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During the cold war India had close military, economic, and political ties with the Soviet Union, and to this day about 70 percent of Indian equipment is of Russian origin. But the formerly tight Indo-Russian relationship has been fraying for years as India has sought new partners. Today, Indians have become players in the United States, pursuing opportunities that Russia cannot match. In Indian public opinion polls, Russia lags the US. Now Russian President Vladimir Putin is in New Delhi, and while military contracts are on the agenda, the bigger prize is tilting India back toward Russia. One of the things working in his favor is the Trump administration’s determination to crack down on anyone breaking US sanctions on Russia and Iran, two of India’s major trading partners. “The US has been trying to woo India to become more of a counterbalance to China in Asia, and they have been winning the public relations war over Russia,” says Nandan Unnikrishnan, an Indian expert on Russia. But, he adds, “Under Trump, the US seems to be weaponizing the dollar, forcing everyone to choose, which is something new. Nobody likes to be threatened, so this is having an adverse impact on Indian public opinion.”
Amid today’s galloping global disorder, questions about one of Asia’s most important emerging powers, India, and where it fits into today’s rapidly shifting geopolitical equations, seem to be getting short shrift.
But not from Russian President Vladimir Putin. He is currently in New Delhi, holding his second summit meeting with Indian Prime Minister Narendra Modi so far this year.
The agenda is packed with huge arms deals and other traditional items. But for Mr. Putin, the underlying challenge is how to win back the allegiance of one of Moscow’s staunchest Soviet-era friends. And this at a time when growing Russian-Chinese strategic unity is making India increasingly nervous, and as ongoing US efforts to win over Indians leave Russia consistently lagging the US in Indian public opinion polls.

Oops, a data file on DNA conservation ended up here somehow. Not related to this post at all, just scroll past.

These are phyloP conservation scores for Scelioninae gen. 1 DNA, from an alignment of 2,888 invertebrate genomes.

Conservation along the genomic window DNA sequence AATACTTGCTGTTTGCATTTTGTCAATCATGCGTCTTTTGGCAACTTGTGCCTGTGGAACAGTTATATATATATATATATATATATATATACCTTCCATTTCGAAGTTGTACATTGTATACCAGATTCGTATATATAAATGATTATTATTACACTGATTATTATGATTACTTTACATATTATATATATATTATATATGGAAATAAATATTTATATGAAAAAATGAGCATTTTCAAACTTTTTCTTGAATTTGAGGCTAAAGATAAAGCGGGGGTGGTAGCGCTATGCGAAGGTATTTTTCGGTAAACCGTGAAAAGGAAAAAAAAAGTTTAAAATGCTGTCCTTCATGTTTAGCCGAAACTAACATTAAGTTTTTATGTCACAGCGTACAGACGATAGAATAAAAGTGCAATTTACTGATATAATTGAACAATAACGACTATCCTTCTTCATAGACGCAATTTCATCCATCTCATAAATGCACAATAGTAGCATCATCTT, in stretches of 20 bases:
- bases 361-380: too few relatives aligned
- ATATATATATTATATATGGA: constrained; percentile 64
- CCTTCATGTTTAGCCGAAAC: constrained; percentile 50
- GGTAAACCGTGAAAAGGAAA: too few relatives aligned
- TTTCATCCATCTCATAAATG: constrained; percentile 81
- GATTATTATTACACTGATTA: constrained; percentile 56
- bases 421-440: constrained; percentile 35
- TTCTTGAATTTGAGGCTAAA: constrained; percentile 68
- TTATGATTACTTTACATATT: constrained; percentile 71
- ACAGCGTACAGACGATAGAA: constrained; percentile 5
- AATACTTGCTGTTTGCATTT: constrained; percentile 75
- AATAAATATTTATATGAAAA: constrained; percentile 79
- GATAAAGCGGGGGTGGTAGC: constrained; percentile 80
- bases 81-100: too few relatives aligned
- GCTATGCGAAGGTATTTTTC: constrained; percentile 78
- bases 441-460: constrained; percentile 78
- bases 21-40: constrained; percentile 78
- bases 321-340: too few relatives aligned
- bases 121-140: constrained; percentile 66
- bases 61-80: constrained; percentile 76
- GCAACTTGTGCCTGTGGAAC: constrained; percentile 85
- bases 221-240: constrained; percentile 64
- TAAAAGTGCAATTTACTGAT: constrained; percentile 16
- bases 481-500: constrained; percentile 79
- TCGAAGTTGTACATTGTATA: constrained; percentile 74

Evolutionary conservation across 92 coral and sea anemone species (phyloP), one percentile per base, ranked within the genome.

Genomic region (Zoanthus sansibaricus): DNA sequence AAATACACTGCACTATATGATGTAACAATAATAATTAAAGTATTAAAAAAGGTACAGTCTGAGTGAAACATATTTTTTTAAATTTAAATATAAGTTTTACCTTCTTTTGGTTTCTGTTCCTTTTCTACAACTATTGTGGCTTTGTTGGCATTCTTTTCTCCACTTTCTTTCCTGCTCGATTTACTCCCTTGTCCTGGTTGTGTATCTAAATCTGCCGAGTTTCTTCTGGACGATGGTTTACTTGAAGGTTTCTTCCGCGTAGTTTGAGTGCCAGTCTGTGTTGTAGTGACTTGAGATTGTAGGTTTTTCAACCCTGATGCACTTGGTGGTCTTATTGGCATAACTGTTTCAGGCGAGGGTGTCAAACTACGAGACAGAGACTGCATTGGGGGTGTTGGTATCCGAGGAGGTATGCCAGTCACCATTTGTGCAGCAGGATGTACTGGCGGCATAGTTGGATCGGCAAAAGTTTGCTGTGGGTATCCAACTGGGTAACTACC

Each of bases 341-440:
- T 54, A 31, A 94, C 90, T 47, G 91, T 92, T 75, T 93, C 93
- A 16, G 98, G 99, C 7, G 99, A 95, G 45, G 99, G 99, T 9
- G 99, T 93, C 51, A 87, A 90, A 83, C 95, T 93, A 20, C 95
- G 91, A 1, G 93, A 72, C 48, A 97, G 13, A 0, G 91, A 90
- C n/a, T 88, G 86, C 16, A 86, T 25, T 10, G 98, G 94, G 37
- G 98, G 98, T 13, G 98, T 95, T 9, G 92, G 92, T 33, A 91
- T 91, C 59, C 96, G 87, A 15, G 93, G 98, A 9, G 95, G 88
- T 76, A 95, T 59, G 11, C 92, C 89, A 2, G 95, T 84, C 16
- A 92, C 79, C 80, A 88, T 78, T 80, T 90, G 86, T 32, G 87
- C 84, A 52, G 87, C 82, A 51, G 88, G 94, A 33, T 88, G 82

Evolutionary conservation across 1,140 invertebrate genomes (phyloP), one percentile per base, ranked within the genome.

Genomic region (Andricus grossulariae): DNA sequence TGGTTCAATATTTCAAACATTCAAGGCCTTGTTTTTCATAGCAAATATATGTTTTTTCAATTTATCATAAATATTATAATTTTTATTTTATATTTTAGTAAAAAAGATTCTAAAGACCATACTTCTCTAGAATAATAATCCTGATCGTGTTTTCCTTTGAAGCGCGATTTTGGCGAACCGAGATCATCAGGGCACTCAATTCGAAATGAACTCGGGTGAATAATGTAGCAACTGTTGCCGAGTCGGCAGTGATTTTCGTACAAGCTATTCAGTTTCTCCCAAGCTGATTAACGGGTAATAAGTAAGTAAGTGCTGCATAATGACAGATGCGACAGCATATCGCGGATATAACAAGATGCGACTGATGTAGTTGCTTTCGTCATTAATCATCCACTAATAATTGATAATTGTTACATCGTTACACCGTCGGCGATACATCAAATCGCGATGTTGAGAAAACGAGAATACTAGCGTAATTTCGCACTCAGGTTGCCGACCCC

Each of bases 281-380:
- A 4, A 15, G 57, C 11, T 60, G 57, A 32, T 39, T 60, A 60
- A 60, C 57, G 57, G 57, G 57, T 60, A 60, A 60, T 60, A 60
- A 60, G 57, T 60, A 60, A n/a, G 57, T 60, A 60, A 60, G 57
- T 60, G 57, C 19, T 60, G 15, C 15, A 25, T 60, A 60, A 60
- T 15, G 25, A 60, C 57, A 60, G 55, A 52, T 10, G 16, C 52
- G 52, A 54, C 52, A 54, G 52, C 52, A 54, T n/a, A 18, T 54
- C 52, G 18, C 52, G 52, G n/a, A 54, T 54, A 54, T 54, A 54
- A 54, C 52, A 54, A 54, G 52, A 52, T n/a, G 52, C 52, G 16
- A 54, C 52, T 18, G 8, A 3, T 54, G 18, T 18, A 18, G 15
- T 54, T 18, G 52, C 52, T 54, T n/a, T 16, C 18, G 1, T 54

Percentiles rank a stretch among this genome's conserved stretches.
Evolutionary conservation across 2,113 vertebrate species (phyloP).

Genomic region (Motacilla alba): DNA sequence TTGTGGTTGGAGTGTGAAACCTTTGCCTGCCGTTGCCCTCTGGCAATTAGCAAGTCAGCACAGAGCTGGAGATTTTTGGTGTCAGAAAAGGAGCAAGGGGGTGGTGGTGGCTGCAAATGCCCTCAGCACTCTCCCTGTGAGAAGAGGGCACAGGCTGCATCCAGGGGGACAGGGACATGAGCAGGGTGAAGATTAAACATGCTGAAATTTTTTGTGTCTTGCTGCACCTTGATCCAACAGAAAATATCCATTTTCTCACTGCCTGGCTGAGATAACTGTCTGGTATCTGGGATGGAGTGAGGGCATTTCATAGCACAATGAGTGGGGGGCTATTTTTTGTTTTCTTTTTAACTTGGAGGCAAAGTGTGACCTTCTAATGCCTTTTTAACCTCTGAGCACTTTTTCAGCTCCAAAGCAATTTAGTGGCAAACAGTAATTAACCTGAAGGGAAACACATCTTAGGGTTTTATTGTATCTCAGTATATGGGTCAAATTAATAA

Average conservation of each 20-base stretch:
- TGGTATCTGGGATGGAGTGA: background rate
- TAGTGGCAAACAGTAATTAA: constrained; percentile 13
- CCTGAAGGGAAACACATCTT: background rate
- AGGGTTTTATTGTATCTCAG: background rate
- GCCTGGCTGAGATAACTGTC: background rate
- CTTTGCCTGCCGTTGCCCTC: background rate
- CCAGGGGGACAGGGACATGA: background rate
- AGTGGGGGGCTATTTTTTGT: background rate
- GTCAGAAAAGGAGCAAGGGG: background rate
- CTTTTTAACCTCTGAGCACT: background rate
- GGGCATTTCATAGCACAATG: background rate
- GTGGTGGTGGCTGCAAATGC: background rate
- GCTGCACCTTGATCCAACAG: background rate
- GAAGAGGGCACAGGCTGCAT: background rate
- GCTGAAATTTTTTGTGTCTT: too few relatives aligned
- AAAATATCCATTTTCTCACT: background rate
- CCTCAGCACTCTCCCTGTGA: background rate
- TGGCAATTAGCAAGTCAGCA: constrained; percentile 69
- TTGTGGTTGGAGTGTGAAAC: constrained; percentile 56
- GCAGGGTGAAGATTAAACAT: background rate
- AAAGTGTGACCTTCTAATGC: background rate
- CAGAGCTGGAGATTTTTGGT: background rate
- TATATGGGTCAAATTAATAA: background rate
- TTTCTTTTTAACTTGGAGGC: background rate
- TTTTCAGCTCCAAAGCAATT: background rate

But as Putin makes the rounds in New Delhi, with a large Russian business delegation in tow, one of the things working in his favor is the Trump administration’s new determination to crack down hard on anyone breaking US sanctions on Russia and Iran, two of India’s major trading partners.
Just last month Washington slapped tough “secondary sanctions” on China for purchasing Russian S-400 air defense systems and fighter planes. Not coincidentally, the main deal Putin and Mr. Modi plan to sign at this summit is a $5 billion sale of Russian S-400 missiles to bolster Indian air defenses.
“We are in a new situation,” says Nandan Unnikrishnan, a Russia expert at the independent Observer Research Foundation in New Delhi. “Since 2014, when Russia’s crisis with the West grew acute over Crimea and other issues, the Russians have been moving closer to China. India has been working to diversify its global relationships. The US has been trying to woo India to become more of a counterbalance to China in Asia, and they have been winning the public relations war over Russia.”
‘Weaponizing the dollar’
But Mr. Trump’s aggressive unilateralism has introduced a new note of uncertainty, he says.
“At first we didn’t worry about Trump, because we assumed there was a consensus in Washington that better relations with India were a good thing,” he says. “But India is really concerned that the US will sanction us, as they did China, under the new CAATSA measures [Countering America’s Adversaries Through Sanctions Act], for buying the S-400 from proscribed Russian defense firms.
“Under Trump, the US seems to be weaponizing the dollar, forcing everyone to choose, which is something new,” he adds. “Nobody likes to be threatened, so this is having an adverse impact on Indian public opinion.”
During the cold war India had close military, economic, and political ties with the USSR. It was never a Soviet “ally” in any formal sense and, since India’s foreign policy doctrine remains strictly wedded to the principles of non-alignment, it is not likely to join any alliance in the future. But for many decades its main source of military equipment was the Soviet Union, and to this day about 70 percent of Indian equipment is of Russian origin.